By Ken Bredemeier*
WASHINGTON – New York Governor Andrew Cuomo, one of the leading Democratic political figures in the U.S., is rebuffing calls that he resign in the face of a growing number of allegations that he has sexually harassed young women.
Over the weekend, two key Democratic leaders of New York’s statehouse, State Senate Majority Leader Andrea Stewart-Cousins and House Speaker Carl Heastie, said Cuomo should consider resigning after five women, four of whom worked for the governor, accused him of unwanted advances.
But Cuomo said Sunday, “There is no way I resign. Let’s do the attorney general investigation, let’s get the findings, and then we’ll go from there.”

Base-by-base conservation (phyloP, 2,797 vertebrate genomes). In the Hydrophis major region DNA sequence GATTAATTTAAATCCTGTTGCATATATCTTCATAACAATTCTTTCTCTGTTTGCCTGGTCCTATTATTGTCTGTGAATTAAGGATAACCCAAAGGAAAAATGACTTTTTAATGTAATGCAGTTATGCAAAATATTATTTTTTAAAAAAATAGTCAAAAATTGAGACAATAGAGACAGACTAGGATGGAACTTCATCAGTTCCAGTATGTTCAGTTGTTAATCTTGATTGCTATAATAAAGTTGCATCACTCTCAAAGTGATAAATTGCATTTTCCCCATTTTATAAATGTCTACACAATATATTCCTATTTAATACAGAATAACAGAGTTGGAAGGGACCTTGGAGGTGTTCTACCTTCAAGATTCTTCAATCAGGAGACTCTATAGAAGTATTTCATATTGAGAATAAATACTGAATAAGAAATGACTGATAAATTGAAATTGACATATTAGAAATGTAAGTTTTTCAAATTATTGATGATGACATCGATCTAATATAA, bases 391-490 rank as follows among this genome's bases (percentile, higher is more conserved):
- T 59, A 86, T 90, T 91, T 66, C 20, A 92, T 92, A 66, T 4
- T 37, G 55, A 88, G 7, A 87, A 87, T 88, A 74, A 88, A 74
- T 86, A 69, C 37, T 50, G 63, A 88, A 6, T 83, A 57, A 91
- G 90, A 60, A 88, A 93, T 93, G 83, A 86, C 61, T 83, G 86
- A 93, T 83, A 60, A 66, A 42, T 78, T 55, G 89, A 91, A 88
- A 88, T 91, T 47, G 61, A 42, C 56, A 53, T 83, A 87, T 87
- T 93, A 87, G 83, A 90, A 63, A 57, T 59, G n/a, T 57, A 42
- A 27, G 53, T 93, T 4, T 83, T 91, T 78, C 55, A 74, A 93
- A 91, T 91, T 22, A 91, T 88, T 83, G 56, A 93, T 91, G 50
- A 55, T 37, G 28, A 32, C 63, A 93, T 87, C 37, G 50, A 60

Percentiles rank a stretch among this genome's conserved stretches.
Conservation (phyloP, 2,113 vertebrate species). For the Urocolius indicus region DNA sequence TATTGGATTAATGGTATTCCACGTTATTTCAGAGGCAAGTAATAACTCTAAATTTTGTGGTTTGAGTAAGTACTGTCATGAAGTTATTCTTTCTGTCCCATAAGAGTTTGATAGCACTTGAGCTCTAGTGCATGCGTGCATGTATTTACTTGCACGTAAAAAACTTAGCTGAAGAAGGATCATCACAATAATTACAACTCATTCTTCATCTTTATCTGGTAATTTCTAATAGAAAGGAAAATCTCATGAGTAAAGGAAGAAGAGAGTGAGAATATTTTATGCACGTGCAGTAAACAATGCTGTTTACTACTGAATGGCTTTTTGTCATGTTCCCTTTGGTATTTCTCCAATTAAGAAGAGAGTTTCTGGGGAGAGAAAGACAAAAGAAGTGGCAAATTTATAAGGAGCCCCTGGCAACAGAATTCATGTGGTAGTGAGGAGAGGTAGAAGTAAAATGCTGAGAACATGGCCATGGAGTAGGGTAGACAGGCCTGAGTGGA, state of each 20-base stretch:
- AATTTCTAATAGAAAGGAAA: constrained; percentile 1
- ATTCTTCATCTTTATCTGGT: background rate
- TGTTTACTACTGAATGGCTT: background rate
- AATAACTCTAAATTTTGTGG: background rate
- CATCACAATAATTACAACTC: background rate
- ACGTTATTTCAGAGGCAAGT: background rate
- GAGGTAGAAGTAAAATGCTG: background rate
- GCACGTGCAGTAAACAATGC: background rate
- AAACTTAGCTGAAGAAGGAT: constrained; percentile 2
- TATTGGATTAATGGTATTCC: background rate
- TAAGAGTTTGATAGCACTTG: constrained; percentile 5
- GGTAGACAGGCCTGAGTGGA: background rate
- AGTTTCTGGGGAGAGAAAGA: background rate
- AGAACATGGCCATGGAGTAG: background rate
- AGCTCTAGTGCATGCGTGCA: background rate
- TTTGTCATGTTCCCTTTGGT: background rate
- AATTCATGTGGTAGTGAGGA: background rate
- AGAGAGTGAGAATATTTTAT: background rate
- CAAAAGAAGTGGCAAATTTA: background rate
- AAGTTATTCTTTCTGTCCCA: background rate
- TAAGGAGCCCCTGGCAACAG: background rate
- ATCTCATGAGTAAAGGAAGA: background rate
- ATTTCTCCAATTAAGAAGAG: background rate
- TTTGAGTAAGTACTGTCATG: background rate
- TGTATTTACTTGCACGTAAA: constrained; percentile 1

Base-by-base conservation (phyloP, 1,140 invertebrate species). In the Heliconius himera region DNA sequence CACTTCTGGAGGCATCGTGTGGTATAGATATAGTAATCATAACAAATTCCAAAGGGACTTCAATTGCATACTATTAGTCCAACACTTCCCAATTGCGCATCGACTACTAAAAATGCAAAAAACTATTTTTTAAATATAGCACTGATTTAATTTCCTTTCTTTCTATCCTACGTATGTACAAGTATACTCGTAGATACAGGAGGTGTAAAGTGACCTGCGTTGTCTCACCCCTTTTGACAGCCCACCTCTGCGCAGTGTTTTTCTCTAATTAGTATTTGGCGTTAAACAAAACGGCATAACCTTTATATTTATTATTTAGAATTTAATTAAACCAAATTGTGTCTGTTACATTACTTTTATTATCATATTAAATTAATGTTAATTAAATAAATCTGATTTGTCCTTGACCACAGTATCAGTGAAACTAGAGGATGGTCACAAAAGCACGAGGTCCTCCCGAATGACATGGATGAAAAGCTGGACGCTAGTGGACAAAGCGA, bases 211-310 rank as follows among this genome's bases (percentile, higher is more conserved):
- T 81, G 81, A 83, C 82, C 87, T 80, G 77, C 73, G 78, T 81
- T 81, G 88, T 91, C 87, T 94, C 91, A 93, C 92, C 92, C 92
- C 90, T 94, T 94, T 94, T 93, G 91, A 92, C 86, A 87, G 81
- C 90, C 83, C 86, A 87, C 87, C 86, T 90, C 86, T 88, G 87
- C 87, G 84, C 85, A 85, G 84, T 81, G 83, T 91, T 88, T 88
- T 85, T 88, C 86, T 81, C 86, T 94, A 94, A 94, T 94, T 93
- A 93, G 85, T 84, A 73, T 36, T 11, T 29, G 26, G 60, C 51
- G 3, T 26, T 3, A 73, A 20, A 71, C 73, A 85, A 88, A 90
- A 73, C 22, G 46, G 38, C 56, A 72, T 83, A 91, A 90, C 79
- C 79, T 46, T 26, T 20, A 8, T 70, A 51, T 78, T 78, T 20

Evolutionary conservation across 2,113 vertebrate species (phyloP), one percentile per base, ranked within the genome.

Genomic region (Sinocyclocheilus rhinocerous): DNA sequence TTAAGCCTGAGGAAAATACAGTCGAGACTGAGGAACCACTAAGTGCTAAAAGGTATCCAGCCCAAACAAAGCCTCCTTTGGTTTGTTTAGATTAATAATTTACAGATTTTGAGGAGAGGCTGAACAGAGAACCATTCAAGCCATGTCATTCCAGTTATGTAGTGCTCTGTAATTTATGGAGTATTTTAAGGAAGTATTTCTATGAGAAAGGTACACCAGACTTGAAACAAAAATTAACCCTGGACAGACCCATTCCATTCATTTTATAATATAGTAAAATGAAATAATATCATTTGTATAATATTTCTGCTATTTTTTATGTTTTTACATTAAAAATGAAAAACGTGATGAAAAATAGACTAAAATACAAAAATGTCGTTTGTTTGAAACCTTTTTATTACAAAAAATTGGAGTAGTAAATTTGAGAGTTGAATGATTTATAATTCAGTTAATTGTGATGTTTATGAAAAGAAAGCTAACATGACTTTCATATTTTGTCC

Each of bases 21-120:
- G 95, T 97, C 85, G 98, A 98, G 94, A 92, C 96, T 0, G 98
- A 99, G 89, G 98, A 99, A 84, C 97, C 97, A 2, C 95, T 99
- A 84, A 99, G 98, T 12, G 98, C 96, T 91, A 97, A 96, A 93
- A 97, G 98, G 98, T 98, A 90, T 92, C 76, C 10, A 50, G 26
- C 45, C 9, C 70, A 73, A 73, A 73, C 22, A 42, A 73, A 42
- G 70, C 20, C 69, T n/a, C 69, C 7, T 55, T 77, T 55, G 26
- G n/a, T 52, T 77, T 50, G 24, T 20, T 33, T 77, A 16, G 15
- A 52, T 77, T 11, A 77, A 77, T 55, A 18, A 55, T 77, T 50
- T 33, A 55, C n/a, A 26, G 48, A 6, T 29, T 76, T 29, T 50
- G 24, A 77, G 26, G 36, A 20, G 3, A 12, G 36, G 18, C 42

A year ago, as the coronavirus engulfed New York, the fourth biggest U.S. state with 19 million residents, Cuomo was cited as an exemplary leader in managing the worst effects of the pandemic. He shut down nonessential businesses in the state and held daily news conferences to pillory the national government for its halting response.
But more recently, investigations have revealed that Cuomo’s health officials undercounted the number of coronavirus deaths at nursing homes in the state, and then the harassment allegations surfaced as well.
Stewart-Cousins, the Democratic state Senate leader, said in a statement, “New York is still in the midst of this pandemic and is still facing the societal, health and economic impacts of it. We need to govern without daily distraction. For the good of the state Governor Cuomo must resign.”